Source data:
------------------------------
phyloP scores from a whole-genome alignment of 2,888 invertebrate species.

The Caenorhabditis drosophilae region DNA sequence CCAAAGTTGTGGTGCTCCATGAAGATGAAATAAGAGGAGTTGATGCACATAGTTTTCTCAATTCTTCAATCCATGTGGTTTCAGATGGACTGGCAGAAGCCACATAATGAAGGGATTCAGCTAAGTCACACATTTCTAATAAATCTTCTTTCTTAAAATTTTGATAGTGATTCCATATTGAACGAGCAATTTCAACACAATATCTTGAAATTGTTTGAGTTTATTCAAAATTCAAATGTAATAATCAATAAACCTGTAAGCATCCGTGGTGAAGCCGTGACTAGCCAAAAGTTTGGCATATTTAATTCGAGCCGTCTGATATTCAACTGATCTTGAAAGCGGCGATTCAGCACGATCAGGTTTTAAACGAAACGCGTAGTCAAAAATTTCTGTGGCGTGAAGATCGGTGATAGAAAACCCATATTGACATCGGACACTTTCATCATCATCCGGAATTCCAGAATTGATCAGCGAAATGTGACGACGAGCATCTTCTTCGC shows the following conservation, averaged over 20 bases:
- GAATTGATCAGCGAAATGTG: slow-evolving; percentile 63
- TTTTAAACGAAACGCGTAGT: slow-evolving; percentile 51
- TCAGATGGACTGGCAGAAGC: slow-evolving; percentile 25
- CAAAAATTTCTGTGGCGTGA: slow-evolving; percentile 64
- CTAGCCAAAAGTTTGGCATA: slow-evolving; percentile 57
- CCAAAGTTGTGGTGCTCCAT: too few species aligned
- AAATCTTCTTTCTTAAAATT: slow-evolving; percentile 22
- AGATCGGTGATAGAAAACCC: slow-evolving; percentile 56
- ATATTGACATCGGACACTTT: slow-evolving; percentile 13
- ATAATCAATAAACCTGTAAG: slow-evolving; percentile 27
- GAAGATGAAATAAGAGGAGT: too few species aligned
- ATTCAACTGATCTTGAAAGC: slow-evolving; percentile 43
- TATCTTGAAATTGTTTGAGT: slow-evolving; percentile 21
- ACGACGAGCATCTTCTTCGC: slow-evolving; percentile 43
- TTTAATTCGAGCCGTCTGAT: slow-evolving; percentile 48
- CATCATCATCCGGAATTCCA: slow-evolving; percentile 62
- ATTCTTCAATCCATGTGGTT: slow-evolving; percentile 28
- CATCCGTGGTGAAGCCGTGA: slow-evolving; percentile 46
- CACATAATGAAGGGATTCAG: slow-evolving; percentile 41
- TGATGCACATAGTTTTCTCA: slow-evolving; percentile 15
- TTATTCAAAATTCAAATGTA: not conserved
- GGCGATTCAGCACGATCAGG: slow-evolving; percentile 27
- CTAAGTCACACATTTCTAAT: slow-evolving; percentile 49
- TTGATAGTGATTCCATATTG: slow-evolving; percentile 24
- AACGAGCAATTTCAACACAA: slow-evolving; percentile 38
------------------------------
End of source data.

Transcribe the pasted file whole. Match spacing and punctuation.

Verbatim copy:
phyloP scores from a whole-genome alignment of 2,888 invertebrate species.

The Caenorhabditis drosophilae region DNA sequence CCAAAGTTGTGGTGCTCCATGAAGATGAAATAAGAGGAGTTGATGCACATAGTTTTCTCAATTCTTCAATCCATGTGGTTTCAGATGGACTGGCAGAAGCCACATAATGAAGGGATTCAGCTAAGTCACACATTTCTAATAAATCTTCTTTCTTAAAATTTTGATAGTGATTCCATATTGAACGAGCAATTTCAACACAATATCTTGAAATTGTTTGAGTTTATTCAAAATTCAAATGTAATAATCAATAAACCTGTAAGCATCCGTGGTGAAGCCGTGACTAGCCAAAAGTTTGGCATATTTAATTCGAGCCGTCTGATATTCAACTGATCTTGAAAGCGGCGATTCAGCACGATCAGGTTTTAAACGAAACGCGTAGTCAAAAATTTCTGTGGCGTGAAGATCGGTGATAGAAAACCCATATTGACATCGGACACTTTCATCATCATCCGGAATTCCAGAATTGATCAGCGAAATGTGACGACGAGCATCTTCTTCGC shows the following conservation, averaged over 20 bases:
- GAATTGATCAGCGAAATGTG: slow-evolving; percentile 63
- TTTTAAACGAAACGCGTAGT: slow-evolving; percentile 51
- TCAGATGGACTGGCAGAAGC: slow-evolving; percentile 25
- CAAAAATTTCTGTGGCGTGA: slow-evolving; percentile 64
- CTAGCCAAAAGTTTGGCATA: slow-evolving; percentile 57
- CCAAAGTTGTGGTGCTCCAT: too few species aligned
- AAATCTTCTTTCTTAAAATT: slow-evolving; percentile 22
- AGATCGGTGATAGAAAACCC: slow-evolving; percentile 56
- ATATTGACATCGGACACTTT: slow-evolving; percentile 13
- ATAATCAATAAACCTGTAAG: slow-evolving; percentile 27
- GAAGATGAAATAAGAGGAGT: too few species aligned
- ATTCAACTGATCTTGAAAGC: slow-evolving; percentile 43
- TATCTTGAAATTGTTTGAGT: slow-evolving; percentile 21
- ACGACGAGCATCTTCTTCGC: slow-evolving; percentile 43
- TTTAATTCGAGCCGTCTGAT: slow-evolving; percentile 48
- CATCATCATCCGGAATTCCA: slow-evolving; percentile 62
- ATTCTTCAATCCATGTGGTT: slow-evolving; percentile 28
- CATCCGTGGTGAAGCCGTGA: slow-evolving; percentile 46
- CACATAATGAAGGGATTCAG: slow-evolving; percentile 41
- TGATGCACATAGTTTTCTCA: slow-evolving; percentile 15
- TTATTCAAAATTCAAATGTA: not conserved
- GGCGATTCAGCACGATCAGG: slow-evolving; percentile 27
- CTAAGTCACACATTTCTAAT: slow-evolving; percentile 49
- TTGATAGTGATTCCATATTG: slow-evolving; percentile 24
- AACGAGCAATTTCAACACAA: slow-evolving; percentile 38